Interestingly, we never find out just what disaster - or disasters - that caused the human race to disappear in the future. It does soon become evident that whatever happened was on a gigantic scale, and one of the prime merits of Idaho Transfer is how it manages to deliver the feeling that humanity is gone not only on a poverty-row budget but with a viewpoint that you would not expect. For one thing, during the long hike that the group subsequently takes, we are given very little of the remnants of humanity to look at. During their hike we just see the group come across two or three dusty and beat-up vehicles, a permanently stalled train in the middle of the countryside, and the ruins of two or three small wooden buildings - and that's it. Coming across them only on occasion, they become more haunting to look at than if we saw such sights over and over, especially with them stuck in the middle of this wilderness. Though you might think that the wilderness of Idaho does not lend itself to look unsettling, with some work it does here. Even on my television screen, the outstanding photography still shines, giving us breathtaking shots of the students absolutely dwarfed by the unending plains, volcanic rock fields, and the mountain-sized riverbanks at the edge of incredibly wide rivers - with (except for the students) absolutely no sign that man was ever there.

Also surprisingly eerie are the sequences that take place with the time travel machine back at the college. Though the low budget obviously didn't leave much money to construct the machine and make the room that it's in look more elaborate, Fonda again works to present what he has in hand in the best way possible. Except for the surprisingly small time machine itself jammed against one wall, the room is pretty much bare. It's a little creepy seeing the actors  entering this large, empty, and dead quiet room that has walls so white they almost glow. Though you might think that the machine itself does not look so fancy on first sight, Fonda makes you believe that it can transport these actors through time. He has the actors playing the scene subdued yet serious, making us feel that these characters have used this machine many times before, though still treat the operation each time with the minimum amount of seriousness needed. When the actors actually transport through time, it's not with any razzle-dazzle. Instead, the silence is punctured by three quiet hums of different pitch blending together, and then the actors fade out during a bout of time-lapse photography. It's such a change from the usual flash and sparkle associated with time travel, you can't help but watch, and even get a little spooked that something so fantastic as time travel is happening in such a low key manner in front of your eyes.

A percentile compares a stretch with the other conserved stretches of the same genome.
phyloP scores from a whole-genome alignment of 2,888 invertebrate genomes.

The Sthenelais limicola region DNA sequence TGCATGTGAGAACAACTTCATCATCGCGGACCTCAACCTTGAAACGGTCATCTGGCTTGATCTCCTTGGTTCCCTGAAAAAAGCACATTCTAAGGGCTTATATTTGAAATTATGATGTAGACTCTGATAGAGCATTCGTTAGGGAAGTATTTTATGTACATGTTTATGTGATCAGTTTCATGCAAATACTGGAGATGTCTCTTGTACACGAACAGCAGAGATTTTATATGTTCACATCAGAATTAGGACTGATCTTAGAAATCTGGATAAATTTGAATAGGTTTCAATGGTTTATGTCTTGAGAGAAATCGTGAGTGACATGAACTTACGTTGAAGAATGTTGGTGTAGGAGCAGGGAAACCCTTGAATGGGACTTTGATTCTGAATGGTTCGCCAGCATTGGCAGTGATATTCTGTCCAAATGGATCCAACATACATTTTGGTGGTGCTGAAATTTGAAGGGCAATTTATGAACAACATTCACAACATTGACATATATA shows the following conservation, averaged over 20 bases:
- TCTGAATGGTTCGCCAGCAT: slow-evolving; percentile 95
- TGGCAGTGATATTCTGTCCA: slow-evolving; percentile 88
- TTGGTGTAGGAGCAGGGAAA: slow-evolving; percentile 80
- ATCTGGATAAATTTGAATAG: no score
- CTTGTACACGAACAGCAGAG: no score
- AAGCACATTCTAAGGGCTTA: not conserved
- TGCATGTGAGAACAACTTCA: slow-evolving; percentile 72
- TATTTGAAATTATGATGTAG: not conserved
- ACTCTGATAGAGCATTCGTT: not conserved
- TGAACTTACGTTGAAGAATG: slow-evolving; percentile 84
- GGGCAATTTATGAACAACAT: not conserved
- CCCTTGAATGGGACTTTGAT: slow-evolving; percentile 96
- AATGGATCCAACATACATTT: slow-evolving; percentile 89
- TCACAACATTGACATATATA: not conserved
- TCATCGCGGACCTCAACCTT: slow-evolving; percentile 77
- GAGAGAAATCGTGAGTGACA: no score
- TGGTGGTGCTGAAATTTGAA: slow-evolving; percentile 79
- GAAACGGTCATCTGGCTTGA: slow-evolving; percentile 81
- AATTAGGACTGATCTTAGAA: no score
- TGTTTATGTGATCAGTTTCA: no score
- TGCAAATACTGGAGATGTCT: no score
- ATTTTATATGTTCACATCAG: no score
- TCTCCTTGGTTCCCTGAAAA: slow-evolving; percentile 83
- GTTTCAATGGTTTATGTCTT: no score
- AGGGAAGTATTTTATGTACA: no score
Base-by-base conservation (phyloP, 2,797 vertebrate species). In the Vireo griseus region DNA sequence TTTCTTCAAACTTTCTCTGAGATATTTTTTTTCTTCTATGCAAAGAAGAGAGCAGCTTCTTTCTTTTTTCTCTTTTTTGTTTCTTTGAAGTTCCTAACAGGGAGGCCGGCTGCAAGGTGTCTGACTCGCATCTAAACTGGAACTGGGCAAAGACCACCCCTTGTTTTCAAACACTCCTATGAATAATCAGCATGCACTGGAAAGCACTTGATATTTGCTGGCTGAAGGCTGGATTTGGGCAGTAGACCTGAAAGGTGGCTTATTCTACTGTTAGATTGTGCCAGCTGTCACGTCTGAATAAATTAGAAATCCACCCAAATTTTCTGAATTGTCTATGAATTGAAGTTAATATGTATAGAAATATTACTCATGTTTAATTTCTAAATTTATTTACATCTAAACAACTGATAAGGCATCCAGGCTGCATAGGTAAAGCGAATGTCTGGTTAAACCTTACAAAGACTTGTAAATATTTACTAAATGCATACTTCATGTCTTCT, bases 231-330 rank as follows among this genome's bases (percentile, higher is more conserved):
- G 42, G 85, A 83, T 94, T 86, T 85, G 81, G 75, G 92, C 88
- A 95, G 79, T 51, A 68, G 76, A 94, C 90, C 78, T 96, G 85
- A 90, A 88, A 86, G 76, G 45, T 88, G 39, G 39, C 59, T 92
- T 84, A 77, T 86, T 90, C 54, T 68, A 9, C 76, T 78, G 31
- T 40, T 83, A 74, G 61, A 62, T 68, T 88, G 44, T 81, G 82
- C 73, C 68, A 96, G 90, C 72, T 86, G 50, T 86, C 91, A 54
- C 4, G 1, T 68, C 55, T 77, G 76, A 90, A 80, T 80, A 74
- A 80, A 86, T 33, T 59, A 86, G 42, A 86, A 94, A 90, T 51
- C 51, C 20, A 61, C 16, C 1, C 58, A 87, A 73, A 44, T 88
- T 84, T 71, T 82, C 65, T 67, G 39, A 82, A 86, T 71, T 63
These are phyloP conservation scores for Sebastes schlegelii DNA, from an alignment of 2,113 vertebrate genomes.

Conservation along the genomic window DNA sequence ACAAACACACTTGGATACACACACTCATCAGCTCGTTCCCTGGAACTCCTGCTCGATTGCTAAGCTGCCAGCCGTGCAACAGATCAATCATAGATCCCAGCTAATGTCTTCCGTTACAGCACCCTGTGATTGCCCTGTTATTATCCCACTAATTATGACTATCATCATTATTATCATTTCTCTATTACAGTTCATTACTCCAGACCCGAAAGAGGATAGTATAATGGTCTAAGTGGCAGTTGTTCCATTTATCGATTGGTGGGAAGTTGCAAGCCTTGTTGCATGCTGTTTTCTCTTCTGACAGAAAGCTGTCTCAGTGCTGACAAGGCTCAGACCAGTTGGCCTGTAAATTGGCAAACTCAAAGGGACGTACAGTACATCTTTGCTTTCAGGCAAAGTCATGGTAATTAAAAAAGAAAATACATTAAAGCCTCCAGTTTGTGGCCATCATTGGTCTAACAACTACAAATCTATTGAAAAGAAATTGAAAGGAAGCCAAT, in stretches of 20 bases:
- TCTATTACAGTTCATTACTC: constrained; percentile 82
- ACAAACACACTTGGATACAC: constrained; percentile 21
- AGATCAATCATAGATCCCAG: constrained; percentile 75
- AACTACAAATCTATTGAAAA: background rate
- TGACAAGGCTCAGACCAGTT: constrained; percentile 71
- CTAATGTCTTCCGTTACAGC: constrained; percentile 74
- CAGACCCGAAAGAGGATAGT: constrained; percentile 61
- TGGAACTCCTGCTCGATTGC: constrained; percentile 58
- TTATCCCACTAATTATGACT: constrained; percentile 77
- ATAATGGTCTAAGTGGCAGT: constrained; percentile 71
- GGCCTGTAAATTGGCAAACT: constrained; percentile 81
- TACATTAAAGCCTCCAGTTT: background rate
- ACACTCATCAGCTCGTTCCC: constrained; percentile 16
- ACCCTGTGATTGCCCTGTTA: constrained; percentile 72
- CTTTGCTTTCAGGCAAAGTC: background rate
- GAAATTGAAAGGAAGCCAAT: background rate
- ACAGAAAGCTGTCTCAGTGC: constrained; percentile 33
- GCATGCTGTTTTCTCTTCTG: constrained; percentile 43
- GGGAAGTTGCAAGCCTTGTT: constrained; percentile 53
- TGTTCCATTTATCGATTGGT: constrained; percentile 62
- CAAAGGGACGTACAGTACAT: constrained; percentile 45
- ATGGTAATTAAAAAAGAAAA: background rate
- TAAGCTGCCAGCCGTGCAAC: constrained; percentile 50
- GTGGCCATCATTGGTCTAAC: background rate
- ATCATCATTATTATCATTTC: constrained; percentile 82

The soundtrack and the actors don't just bring effectiveness to the time travel sequences, but also to the surrounding scenes. Surprisingly, Keith Carradine, the one "big" name actor the movie has, only has a role that gives him more or less an extended cameo before disappearing for good. The rest of the cast is made up of amateurs, and overall they do a pretty good job. Though their lack of acting experience does occasionally come across (some of their lines are not enunciated clearly enough to be understood), they bring an understated and natural feeling to their characters, and their actions are not It's hard to do some Ingmar Bergman homages with only two peopleoverwhelmed by the flash that celebrities sometimes bring to a movie. Coming across as cautious, a little uneasy in this new world, you believe these people exist, and scenes tinged with sadness have an extra kick to them as a result, such as when two characters check out an abandoned car. A further boost to these scenes comes with the quiet and melancholy score playing in the background. A curious mix of an out of tune piano, thumps, and electronic hums, you'd expect the constant change of music to be distracting, but it always seems to fit whatever tone the movie is currently at.